US Coast Guard officials along with the New Jersey Department of Environmental Protection and Gallagher Marine Systems have managed to stop the flow of oil from the cracked hull of the YM Mandate.
The container vessel was seen leaking fuel oil on Wednesday 30 September at the Global Container Terminal in Bayonne, New Jersey and local officials and services moved to minimise the environmental damage.
In a statement, the USCG said, “The container vessel YM Mandate is no longer leaking fuel oil from a crack in the hull. Fuel oil is being pumped from the affected tank to a barge alongside the vessel. Oil containment boom and absorbent pads are deployed around the YM Mandate and skimming vessels continue to remove oil from the water.”
In addition, the coast guard reports that all the fuel oil will be pumped from the damaged tank and the vessel will be repaired following the conclusion of that operation.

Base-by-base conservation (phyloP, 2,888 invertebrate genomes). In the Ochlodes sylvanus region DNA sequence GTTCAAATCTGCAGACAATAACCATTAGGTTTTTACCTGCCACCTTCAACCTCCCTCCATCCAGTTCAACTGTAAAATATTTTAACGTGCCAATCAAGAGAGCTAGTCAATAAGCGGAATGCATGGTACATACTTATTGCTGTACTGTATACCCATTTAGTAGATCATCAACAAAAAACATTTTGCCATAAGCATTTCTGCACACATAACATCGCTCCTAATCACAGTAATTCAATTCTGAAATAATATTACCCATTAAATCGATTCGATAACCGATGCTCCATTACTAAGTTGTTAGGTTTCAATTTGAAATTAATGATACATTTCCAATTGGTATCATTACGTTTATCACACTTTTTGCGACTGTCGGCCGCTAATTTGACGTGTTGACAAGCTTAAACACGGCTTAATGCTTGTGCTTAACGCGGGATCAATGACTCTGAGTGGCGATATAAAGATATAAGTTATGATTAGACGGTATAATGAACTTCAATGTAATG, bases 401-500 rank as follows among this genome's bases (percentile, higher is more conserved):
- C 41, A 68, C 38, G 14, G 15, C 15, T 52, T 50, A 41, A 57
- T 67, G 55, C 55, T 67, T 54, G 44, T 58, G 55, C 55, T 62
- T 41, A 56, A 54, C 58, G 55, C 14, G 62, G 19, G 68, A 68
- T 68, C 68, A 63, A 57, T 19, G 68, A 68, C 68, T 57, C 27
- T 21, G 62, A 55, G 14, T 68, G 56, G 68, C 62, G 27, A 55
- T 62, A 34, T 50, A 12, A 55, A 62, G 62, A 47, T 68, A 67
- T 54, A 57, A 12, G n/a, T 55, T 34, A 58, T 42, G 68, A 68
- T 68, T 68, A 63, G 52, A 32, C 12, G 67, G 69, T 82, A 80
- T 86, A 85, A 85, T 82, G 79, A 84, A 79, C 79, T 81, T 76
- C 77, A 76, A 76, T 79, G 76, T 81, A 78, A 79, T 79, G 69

Info about United States Coast Guard
The Coast Guard Historian’s Office is charged with preserving, promoting and commemorating the Coast Guard’s history and heritage in all forms, including documentation, official publications and manuals, photographs, oral histories, memoirs, and artifacts, among others. The Historian’s Office mandate also includes preserving the history and heritage of each of its five predecessor agencies as well: the Revenue Cutter Service, the Life-Saving Service, the Lighthouse Service, the Bureau of Navigation, and the Steamboat Inspection Service.
The collection housed in the Historian’s Office is made up of material that complements, and to some degree duplicates, the holdings of the National Archives and Records Administration. The Coast Guard’s collection consists of hundreds of thousands of unique and accessible images, publications, manuals, directives, personal papers, diaries, and documents. The office also manages the Coast Guard’s Curatorial Services Program and the Coast Guard Museum.